Using temporal physics to settle workplace disputes
Did you touch my stapler?
It's cool if you did, I just want to know. It's not like I'm going to do something dramatic.
You mean aside from have an existential breakdown in the middle of newsletter by breaking the fifth wall?
(That's when you have a conversation with someone who doesn't really exist but multiverse theory says they might, so you've given up all hope of understanding subjective reality).
Well, I mean, I could just steal your sandwich out of the office refrigerator.
But I'd probably just build a spaceship fast enough to get me to Sagittarius A (that's a black hole that's 1,500 lightyears away, so I'd have time to catch up on The Walking Dead on the way).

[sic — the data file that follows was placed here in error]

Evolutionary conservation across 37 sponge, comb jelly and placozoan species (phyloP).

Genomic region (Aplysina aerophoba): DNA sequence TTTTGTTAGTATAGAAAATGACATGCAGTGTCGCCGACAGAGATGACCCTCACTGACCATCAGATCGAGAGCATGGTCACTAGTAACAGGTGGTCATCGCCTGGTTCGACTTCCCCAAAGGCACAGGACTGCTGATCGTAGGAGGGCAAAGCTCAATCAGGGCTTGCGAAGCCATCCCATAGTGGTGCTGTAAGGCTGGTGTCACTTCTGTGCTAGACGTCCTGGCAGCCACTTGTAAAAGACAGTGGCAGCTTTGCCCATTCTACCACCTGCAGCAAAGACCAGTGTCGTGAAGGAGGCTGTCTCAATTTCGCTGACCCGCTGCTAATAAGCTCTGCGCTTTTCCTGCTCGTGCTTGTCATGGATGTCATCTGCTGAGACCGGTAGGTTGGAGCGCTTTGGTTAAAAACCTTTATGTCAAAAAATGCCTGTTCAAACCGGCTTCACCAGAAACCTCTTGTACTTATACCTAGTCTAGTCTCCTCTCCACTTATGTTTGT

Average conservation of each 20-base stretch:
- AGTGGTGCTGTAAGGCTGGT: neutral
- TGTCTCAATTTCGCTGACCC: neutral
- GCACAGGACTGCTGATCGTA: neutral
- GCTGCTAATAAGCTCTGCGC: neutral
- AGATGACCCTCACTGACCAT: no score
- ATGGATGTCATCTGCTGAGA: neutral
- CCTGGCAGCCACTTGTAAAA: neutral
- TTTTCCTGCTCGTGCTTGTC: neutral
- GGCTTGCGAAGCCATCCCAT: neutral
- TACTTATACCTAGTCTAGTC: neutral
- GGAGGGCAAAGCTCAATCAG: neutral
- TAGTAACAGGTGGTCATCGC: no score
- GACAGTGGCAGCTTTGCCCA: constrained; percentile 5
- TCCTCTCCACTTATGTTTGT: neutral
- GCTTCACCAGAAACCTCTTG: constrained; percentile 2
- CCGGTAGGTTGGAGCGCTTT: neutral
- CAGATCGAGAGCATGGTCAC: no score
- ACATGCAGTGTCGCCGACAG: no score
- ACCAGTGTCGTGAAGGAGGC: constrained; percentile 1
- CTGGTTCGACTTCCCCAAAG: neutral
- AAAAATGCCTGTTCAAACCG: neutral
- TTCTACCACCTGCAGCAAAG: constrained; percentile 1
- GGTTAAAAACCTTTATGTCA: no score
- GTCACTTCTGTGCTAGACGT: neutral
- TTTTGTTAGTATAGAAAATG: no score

Once I was there, I'd park my spaceship at the very perfect edge of the singularity and eat a taco.
Because, here's the thing: if I've done my math correctly, the Earth will have long-since exploded in a fiery ball of solar radiation by the time I finish chewing my last delicious bite of spicy carne asada.
I mean, maybe. Perhaps only a few thousand years will pass.
Either way -- your stapler-touching behind will be long dead.
That's because time works differently around and inside a black hole.
So the moral of the story is: don't touch my $%*&ing stapler. And, also, physics is the science of revenge.
Go now, and tell people what you've seen here today.
I'm getting super excited forTNW2021 — and you should too!
Why? Because of speakers like Chris Ume. I can't wait to see him on stage as he's the co-founder ofMetaphysic.ai, and is widely recognized as the world expert in the emerging field of hyper-real videos... and he createddeepfake Tom Cruise on TikTok.